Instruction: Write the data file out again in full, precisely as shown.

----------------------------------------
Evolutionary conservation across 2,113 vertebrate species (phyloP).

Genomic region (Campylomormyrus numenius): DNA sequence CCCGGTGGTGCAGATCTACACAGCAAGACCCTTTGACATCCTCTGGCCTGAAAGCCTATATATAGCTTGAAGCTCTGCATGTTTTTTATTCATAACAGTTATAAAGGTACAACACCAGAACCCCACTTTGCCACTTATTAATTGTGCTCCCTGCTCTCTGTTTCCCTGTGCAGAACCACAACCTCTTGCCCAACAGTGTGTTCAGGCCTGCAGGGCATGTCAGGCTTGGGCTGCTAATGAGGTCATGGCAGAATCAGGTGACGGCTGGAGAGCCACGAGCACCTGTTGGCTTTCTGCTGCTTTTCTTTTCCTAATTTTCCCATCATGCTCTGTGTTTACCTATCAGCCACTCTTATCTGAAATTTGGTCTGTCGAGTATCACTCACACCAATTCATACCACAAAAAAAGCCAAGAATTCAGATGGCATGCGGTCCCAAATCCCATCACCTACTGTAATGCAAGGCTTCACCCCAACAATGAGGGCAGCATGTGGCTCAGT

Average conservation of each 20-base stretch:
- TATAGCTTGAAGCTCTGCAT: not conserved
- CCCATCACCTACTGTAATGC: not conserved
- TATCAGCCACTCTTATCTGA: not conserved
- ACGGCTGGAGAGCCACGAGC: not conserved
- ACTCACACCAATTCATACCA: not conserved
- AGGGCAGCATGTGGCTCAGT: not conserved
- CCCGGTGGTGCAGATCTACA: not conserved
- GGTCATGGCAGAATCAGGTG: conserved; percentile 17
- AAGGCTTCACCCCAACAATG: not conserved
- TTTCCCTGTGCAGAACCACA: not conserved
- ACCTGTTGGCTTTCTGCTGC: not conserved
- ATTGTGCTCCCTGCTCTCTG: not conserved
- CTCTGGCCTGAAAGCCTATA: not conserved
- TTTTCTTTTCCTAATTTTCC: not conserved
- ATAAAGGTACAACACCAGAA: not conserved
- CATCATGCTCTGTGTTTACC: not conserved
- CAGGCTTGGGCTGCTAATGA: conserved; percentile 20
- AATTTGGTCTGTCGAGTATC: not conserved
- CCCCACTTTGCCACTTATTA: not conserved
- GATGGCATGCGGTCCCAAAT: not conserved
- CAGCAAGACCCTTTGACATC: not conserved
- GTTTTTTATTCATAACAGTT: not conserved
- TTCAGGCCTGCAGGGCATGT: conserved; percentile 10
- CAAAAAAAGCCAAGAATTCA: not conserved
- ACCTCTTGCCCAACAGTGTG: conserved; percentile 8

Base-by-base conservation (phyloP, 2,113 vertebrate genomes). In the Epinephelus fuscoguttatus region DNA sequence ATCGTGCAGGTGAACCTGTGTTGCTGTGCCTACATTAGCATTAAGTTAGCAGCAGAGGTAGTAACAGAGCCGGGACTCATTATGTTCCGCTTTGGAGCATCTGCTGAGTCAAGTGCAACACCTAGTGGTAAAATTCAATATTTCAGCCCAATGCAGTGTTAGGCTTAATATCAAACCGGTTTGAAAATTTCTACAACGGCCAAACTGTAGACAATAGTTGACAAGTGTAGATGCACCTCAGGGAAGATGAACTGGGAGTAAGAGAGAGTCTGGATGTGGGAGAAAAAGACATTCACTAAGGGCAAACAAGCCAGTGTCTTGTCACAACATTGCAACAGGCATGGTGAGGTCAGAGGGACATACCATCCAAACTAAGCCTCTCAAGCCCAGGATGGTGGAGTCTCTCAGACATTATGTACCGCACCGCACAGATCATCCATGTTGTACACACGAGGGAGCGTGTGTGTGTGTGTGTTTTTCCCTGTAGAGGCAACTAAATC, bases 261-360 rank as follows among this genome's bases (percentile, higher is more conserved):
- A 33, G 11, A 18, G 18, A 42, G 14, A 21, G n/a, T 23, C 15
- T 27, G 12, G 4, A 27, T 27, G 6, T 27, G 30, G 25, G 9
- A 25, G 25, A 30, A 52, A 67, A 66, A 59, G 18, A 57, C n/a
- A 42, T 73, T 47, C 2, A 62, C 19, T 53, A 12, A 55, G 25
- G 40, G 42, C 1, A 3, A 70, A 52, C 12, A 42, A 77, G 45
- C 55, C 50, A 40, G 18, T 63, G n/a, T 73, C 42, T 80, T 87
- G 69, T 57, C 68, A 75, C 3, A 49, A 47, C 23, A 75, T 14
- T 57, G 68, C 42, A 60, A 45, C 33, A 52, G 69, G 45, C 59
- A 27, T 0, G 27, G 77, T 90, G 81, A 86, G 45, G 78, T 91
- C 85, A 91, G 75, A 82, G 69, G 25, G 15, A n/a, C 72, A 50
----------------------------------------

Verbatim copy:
Evolutionary conservation across 2,113 vertebrate species (phyloP).

Genomic region (Campylomormyrus numenius): DNA sequence CCCGGTGGTGCAGATCTACACAGCAAGACCCTTTGACATCCTCTGGCCTGAAAGCCTATATATAGCTTGAAGCTCTGCATGTTTTTTATTCATAACAGTTATAAAGGTACAACACCAGAACCCCACTTTGCCACTTATTAATTGTGCTCCCTGCTCTCTGTTTCCCTGTGCAGAACCACAACCTCTTGCCCAACAGTGTGTTCAGGCCTGCAGGGCATGTCAGGCTTGGGCTGCTAATGAGGTCATGGCAGAATCAGGTGACGGCTGGAGAGCCACGAGCACCTGTTGGCTTTCTGCTGCTTTTCTTTTCCTAATTTTCCCATCATGCTCTGTGTTTACCTATCAGCCACTCTTATCTGAAATTTGGTCTGTCGAGTATCACTCACACCAATTCATACCACAAAAAAAGCCAAGAATTCAGATGGCATGCGGTCCCAAATCCCATCACCTACTGTAATGCAAGGCTTCACCCCAACAATGAGGGCAGCATGTGGCTCAGT

Average conservation of each 20-base stretch:
- TATAGCTTGAAGCTCTGCAT: not conserved
- CCCATCACCTACTGTAATGC: not conserved
- TATCAGCCACTCTTATCTGA: not conserved
- ACGGCTGGAGAGCCACGAGC: not conserved
- ACTCACACCAATTCATACCA: not conserved
- AGGGCAGCATGTGGCTCAGT: not conserved
- CCCGGTGGTGCAGATCTACA: not conserved
- GGTCATGGCAGAATCAGGTG: conserved; percentile 17
- AAGGCTTCACCCCAACAATG: not conserved
- TTTCCCTGTGCAGAACCACA: not conserved
- ACCTGTTGGCTTTCTGCTGC: not conserved
- ATTGTGCTCCCTGCTCTCTG: not conserved
- CTCTGGCCTGAAAGCCTATA: not conserved
- TTTTCTTTTCCTAATTTTCC: not conserved
- ATAAAGGTACAACACCAGAA: not conserved
- CATCATGCTCTGTGTTTACC: not conserved
- CAGGCTTGGGCTGCTAATGA: conserved; percentile 20
- AATTTGGTCTGTCGAGTATC: not conserved
- CCCCACTTTGCCACTTATTA: not conserved
- GATGGCATGCGGTCCCAAAT: not conserved
- CAGCAAGACCCTTTGACATC: not conserved
- GTTTTTTATTCATAACAGTT: not conserved
- TTCAGGCCTGCAGGGCATGT: conserved; percentile 10
- CAAAAAAAGCCAAGAATTCA: not conserved
- ACCTCTTGCCCAACAGTGTG: conserved; percentile 8

Base-by-base conservation (phyloP, 2,113 vertebrate genomes). In the Epinephelus fuscoguttatus region DNA sequence ATCGTGCAGGTGAACCTGTGTTGCTGTGCCTACATTAGCATTAAGTTAGCAGCAGAGGTAGTAACAGAGCCGGGACTCATTATGTTCCGCTTTGGAGCATCTGCTGAGTCAAGTGCAACACCTAGTGGTAAAATTCAATATTTCAGCCCAATGCAGTGTTAGGCTTAATATCAAACCGGTTTGAAAATTTCTACAACGGCCAAACTGTAGACAATAGTTGACAAGTGTAGATGCACCTCAGGGAAGATGAACTGGGAGTAAGAGAGAGTCTGGATGTGGGAGAAAAAGACATTCACTAAGGGCAAACAAGCCAGTGTCTTGTCACAACATTGCAACAGGCATGGTGAGGTCAGAGGGACATACCATCCAAACTAAGCCTCTCAAGCCCAGGATGGTGGAGTCTCTCAGACATTATGTACCGCACCGCACAGATCATCCATGTTGTACACACGAGGGAGCGTGTGTGTGTGTGTGTTTTTCCCTGTAGAGGCAACTAAATC, bases 261-360 rank as follows among this genome's bases (percentile, higher is more conserved):
- A 33, G 11, A 18, G 18, A 42, G 14, A 21, G n/a, T 23, C 15
- T 27, G 12, G 4, A 27, T 27, G 6, T 27, G 30, G 25, G 9
- A 25, G 25, A 30, A 52, A 67, A 66, A 59, G 18, A 57, C n/a
- A 42, T 73, T 47, C 2, A 62, C 19, T 53, A 12, A 55, G 25
- G 40, G 42, C 1, A 3, A 70, A 52, C 12, A 42, A 77, G 45
- C 55, C 50, A 40, G 18, T 63, G n/a, T 73, C 42, T 80, T 87
- G 69, T 57, C 68, A 75, C 3, A 49, A 47, C 23, A 75, T 14
- T 57, G 68, C 42, A 60, A 45, C 33, A 52, G 69, G 45, C 59
- A 27, T 0, G 27, G 77, T 90, G 81, A 86, G 45, G 78, T 91
- C 85, A 91, G 75, A 82, G 69, G 25, G 15, A n/a, C 72, A 50